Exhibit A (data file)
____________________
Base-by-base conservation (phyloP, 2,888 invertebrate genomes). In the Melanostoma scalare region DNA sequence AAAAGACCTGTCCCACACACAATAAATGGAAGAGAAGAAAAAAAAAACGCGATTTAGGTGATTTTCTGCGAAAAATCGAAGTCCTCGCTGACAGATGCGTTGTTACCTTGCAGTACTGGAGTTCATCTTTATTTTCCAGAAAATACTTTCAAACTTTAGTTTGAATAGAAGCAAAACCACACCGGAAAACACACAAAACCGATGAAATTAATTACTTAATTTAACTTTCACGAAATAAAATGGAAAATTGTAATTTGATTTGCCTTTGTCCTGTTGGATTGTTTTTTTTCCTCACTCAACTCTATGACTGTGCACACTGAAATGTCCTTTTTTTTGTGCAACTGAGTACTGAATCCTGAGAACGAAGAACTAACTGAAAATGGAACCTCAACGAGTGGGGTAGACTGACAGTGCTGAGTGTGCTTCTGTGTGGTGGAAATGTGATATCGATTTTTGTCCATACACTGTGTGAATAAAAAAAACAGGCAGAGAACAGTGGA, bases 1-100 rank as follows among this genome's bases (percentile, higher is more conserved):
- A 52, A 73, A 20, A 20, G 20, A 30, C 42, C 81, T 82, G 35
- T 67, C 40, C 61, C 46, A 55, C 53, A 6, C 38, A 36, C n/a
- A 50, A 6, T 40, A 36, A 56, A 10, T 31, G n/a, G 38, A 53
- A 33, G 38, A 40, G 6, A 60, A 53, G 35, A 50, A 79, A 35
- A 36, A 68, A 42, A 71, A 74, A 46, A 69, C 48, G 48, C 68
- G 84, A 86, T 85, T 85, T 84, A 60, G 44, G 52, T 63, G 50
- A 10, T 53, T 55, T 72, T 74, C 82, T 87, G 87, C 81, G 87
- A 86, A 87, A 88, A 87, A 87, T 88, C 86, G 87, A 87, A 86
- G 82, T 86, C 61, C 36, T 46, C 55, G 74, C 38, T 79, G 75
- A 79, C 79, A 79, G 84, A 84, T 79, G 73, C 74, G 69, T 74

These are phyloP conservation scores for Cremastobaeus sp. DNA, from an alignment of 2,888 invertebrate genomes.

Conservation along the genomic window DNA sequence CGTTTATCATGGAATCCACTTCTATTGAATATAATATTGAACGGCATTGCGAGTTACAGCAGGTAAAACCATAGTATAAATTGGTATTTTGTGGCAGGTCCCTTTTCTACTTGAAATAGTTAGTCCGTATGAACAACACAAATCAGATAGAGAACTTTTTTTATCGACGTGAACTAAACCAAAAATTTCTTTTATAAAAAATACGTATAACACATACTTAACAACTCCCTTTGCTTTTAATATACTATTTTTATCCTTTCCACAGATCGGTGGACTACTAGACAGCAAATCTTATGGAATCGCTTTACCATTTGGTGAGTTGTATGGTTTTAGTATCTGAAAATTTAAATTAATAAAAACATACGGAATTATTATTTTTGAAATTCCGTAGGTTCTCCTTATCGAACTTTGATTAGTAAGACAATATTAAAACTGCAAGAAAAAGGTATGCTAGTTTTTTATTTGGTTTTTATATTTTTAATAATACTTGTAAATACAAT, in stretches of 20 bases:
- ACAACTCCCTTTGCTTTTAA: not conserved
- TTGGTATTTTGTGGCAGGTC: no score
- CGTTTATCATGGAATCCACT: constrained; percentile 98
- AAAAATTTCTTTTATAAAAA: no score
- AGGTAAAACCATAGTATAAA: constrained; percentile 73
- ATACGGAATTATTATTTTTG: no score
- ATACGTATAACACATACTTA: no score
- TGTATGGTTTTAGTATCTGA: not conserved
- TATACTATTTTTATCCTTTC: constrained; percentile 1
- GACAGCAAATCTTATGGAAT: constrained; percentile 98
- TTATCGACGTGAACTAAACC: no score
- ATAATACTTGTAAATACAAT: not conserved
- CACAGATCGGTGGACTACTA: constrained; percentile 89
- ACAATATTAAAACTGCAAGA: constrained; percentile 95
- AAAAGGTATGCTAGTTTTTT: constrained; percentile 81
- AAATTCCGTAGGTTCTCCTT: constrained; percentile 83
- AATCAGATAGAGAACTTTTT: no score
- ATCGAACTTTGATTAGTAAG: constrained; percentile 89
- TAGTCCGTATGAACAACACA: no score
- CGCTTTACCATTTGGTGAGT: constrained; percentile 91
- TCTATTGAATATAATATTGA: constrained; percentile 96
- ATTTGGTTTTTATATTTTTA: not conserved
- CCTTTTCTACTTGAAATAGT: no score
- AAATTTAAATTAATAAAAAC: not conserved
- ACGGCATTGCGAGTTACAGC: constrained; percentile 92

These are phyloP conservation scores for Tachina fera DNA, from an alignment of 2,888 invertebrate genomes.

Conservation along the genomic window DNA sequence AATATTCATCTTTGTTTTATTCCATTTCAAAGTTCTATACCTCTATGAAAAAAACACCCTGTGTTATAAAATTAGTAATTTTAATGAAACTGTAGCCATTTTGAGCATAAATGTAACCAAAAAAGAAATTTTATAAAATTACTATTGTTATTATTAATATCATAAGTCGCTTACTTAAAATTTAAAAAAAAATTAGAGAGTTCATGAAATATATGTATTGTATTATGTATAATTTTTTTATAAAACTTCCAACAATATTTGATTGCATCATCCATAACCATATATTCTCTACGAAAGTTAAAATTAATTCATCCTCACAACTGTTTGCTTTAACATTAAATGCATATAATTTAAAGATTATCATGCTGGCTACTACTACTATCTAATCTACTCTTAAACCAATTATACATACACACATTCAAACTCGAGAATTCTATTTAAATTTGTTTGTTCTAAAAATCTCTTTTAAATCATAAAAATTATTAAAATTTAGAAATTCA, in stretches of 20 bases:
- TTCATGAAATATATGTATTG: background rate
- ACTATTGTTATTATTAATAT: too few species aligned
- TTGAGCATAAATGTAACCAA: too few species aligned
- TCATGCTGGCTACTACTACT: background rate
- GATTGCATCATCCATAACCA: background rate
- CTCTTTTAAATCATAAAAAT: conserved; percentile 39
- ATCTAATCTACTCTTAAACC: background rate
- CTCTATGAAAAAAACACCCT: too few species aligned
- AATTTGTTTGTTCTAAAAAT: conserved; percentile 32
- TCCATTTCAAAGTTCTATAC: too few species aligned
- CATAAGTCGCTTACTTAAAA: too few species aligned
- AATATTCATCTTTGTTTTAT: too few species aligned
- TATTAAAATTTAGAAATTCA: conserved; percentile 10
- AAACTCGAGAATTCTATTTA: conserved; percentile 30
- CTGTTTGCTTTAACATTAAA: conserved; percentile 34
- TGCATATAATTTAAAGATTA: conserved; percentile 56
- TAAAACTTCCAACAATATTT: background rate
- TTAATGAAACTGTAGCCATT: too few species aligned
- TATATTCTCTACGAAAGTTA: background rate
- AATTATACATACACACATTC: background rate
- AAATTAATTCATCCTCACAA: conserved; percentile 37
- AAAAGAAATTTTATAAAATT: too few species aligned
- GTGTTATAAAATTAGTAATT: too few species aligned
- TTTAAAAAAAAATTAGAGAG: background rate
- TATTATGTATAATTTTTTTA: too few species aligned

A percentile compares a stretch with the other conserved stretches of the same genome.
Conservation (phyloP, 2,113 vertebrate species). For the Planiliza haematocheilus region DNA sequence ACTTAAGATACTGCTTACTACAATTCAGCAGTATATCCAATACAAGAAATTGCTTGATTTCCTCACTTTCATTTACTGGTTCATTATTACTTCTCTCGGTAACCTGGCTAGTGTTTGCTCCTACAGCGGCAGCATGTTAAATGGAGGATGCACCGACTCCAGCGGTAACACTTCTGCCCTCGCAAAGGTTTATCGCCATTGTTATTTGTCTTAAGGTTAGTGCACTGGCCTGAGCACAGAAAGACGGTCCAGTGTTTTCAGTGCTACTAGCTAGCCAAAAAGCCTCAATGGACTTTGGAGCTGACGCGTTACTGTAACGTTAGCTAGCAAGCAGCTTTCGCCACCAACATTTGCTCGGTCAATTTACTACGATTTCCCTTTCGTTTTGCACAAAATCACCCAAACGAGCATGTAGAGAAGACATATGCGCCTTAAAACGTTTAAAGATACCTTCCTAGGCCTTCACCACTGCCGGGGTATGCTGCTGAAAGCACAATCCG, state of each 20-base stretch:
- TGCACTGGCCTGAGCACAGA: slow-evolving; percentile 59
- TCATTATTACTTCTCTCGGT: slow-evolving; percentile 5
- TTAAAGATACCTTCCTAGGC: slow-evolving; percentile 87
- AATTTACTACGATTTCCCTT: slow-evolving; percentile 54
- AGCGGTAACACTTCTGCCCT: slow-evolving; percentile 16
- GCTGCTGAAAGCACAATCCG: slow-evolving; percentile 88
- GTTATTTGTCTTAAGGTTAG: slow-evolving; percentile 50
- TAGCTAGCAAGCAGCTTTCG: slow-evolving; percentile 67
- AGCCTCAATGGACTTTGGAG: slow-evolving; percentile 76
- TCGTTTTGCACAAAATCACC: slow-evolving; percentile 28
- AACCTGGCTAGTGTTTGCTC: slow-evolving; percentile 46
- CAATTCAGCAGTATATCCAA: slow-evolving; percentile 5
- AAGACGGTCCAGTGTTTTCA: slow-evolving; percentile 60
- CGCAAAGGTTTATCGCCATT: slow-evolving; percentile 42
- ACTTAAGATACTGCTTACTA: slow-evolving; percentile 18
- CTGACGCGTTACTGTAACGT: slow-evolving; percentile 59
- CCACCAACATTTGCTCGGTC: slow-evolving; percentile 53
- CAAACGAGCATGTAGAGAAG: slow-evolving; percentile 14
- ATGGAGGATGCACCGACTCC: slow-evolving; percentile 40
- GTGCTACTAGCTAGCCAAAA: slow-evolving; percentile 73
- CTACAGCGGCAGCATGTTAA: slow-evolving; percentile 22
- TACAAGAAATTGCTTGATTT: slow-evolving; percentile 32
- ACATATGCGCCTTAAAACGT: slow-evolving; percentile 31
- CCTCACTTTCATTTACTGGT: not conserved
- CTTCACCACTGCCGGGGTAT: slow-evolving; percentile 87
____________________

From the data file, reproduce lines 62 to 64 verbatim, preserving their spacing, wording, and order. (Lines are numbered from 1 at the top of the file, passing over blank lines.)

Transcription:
- AAAAGAAATTTTATAAAATT: too few species aligned
- GTGTTATAAAATTAGTAATT: too few species aligned
- TTTAAAAAAAAATTAGAGAG: background rate